Over this past weekend, I had planned a few posts documenting my recent trip to Washington, D.C. I was so excited to regale you all with tales of the best burger I have ever tasted and endless pictures of the friends I miss so much, a new baby and many, many puppies. Then, in Japan, disaster (which in some ways, at this point, seems like an understatement) struck. And I was silenced.
I have been glued to the news; impatiently waiting for new photographs and updates, watching endless ‘before and after’ features and cringing every time that wave washes all life away. Then the nuclear reactor explosions – there just do not seem to be any words to make it make sense.
I visited Japan briefly this past September. At the time, I did not make it far beyond Yokohama where I was attending a scientific conference; however, I returned to Paris knowing that I wanted to go back someday with plenty of free time to explore the beautiful landscape and incredibly generous people. Like watching the revolution unfold in Cairo, a mere six weeks ago, I knew this place, these people and had tasted their culture. This was not just another nameless, faceless, inconceivable atrocity on the nightly news that could be flipped past. Somehow having been there makes it much more real. A swift-punch-to-the-stomach-type of real.
I no longer felt like writing about barbeque, colorful row houses and security guards on Segways. Instead, I have spent some quality time catching up with my blogroll – watching to see how others responded to the catastrophe and trying to gain comfort by feeling like a part of the larger online community. Last night I stumbled upon (via Luisa) Ruth Reichl’s response to the crisis – her ‘moral responsibility’ – and it resonated with me.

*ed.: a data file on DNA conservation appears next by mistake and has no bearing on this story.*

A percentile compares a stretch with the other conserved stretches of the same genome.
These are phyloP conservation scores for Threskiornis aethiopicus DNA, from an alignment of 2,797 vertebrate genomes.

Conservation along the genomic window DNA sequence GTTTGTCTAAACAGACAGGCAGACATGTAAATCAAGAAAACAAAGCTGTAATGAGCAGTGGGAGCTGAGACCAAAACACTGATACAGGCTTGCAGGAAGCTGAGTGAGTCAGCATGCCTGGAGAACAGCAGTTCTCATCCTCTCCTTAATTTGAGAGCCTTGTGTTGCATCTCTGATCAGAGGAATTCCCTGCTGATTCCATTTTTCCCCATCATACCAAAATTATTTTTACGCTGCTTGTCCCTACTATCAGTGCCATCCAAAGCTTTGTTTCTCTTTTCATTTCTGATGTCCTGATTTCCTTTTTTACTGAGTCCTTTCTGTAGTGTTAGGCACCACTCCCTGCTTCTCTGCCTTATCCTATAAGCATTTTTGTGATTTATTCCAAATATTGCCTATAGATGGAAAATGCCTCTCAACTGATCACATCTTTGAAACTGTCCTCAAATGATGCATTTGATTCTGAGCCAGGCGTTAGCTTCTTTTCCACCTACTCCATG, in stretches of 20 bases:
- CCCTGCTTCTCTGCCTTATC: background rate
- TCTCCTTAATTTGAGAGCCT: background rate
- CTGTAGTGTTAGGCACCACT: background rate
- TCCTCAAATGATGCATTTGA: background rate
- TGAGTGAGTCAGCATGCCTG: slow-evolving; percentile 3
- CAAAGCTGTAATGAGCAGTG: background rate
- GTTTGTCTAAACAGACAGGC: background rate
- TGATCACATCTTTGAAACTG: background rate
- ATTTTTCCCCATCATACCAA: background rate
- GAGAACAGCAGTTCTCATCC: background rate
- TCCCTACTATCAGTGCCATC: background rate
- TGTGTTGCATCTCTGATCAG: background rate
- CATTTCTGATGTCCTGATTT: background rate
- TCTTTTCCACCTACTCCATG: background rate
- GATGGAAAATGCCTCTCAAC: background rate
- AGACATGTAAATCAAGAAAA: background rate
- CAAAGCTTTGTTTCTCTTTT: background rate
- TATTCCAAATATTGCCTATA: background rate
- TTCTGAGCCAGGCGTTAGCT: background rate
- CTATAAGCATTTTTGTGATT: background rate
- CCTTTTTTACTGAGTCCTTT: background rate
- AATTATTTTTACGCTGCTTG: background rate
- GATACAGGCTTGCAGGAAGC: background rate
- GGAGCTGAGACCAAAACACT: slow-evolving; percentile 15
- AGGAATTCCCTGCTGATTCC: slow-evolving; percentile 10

So, the posts about DC and more meat than you can imagine (except maybe Lyon) will have to wait for another day. Today I needed comfort and, for me, that comes most readily in food. After a long day in the lab, I returned home and started cooking. As of this moment, I have not stopped.
In an effort to empty the kitchen before tomorrow’s panier arrives, I attempted to make a potato salad with black radish and carrot. I was aiming for a mix of this and this. Apparently, I completely misgauged my proportions and ended up with more of a carrot/radish slaw featuring roasted potatoes, but it still tastes fresh and healthy, with a bit of a kick from a garlic lemon vinaigrette.
After the salad, I tackled a sack of almost forgotten lentils. I followed the recipe from Mark Bittman’s Sustainable Food feature, with a few of the ‘Moors and Christians’ substitutions thrown in. My house now smells homey and welcoming, thanks to the initial step of sautéing carrots, onions, red bell pepper and bacon. After an hour in the dutch oven, the rice and lentils melted together with the vegetables (all bound with the bacon, of course) into a fortifying casserole that will be perfect to take for lunch for the heavy science days ahead.
As the evening draws to a close, I find myself comforted. My home is warm and fragrant from all of the cooking. I’ve been soothed, at least in the short term, by the chopping, simmering and the creation of something(s) delicious from the odds and ends in the kitchen. None of this will help with the crisis halfway around the world; if you have the means to do that, look here or here or here. Yet, for me, cooking stilled the anxiety; creating led to contentment. Now if I could just find someone to do my dishes.